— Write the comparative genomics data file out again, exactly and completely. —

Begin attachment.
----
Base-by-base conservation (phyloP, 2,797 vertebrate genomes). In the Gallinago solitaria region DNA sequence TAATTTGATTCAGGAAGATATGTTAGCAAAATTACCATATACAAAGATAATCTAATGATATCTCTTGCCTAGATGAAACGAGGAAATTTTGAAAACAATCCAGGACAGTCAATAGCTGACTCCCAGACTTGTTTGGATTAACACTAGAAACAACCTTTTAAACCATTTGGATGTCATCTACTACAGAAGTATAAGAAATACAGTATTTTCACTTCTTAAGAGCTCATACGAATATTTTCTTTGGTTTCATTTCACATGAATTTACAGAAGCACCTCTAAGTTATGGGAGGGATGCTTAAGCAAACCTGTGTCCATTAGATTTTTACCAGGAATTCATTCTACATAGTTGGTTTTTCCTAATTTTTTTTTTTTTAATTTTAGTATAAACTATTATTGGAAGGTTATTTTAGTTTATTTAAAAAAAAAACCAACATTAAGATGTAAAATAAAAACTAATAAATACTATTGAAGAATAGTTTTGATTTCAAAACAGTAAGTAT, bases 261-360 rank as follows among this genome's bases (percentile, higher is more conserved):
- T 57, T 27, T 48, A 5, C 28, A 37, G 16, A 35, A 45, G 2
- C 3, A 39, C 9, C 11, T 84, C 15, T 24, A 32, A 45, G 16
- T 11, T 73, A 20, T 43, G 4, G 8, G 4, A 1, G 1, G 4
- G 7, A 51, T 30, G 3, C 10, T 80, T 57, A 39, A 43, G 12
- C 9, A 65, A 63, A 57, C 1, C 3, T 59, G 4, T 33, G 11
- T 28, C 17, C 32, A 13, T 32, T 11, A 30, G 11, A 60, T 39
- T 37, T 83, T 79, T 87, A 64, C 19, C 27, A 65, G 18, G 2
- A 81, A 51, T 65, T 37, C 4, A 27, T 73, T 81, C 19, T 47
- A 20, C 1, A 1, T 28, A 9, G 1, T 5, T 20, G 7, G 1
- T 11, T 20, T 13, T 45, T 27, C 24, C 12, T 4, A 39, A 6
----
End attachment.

Base-by-base conservation (phyloP, 2,797 vertebrate genomes). In the Gallinago solitaria region DNA sequence TAATTTGATTCAGGAAGATATGTTAGCAAAATTACCATATACAAAGATAATCTAATGATATCTCTTGCCTAGATGAAACGAGGAAATTTTGAAAACAATCCAGGACAGTCAATAGCTGACTCCCAGACTTGTTTGGATTAACACTAGAAACAACCTTTTAAACCATTTGGATGTCATCTACTACAGAAGTATAAGAAATACAGTATTTTCACTTCTTAAGAGCTCATACGAATATTTTCTTTGGTTTCATTTCACATGAATTTACAGAAGCACCTCTAAGTTATGGGAGGGATGCTTAAGCAAACCTGTGTCCATTAGATTTTTACCAGGAATTCATTCTACATAGTTGGTTTTTCCTAATTTTTTTTTTTTTAATTTTAGTATAAACTATTATTGGAAGGTTATTTTAGTTTATTTAAAAAAAAAACCAACATTAAGATGTAAAATAAAAACTAATAAATACTATTGAAGAATAGTTTTGATTTCAAAACAGTAAGTAT, bases 261-360 rank as follows among this genome's bases (percentile, higher is more conserved):
- T 57, T 27, T 48, A 5, C 28, A 37, G 16, A 35, A 45, G 2
- C 3, A 39, C 9, C 11, T 84, C 15, T 24, A 32, A 45, G 16
- T 11, T 73, A 20, T 43, G 4, G 8, G 4, A 1, G 1, G 4
- G 7, A 51, T 30, G 3, C 10, T 80, T 57, A 39, A 43, G 12
- C 9, A 65, A 63, A 57, C 1, C 3, T 59, G 4, T 33, G 11
- T 28, C 17, C 32, A 13, T 32, T 11, A 30, G 11, A 60, T 39
- T 37, T 83, T 79, T 87, A 64, C 19, C 27, A 65, G 18, G 2
- A 81, A 51, T 65, T 37, C 4, A 27, T 73, T 81, C 19, T 47
- A 20, C 1, A 1, T 28, A 9, G 1, T 5, T 20, G 7, G 1
- T 11, T 20, T 13, T 45, T 27, C 24, C 12, T 4, A 39, A 6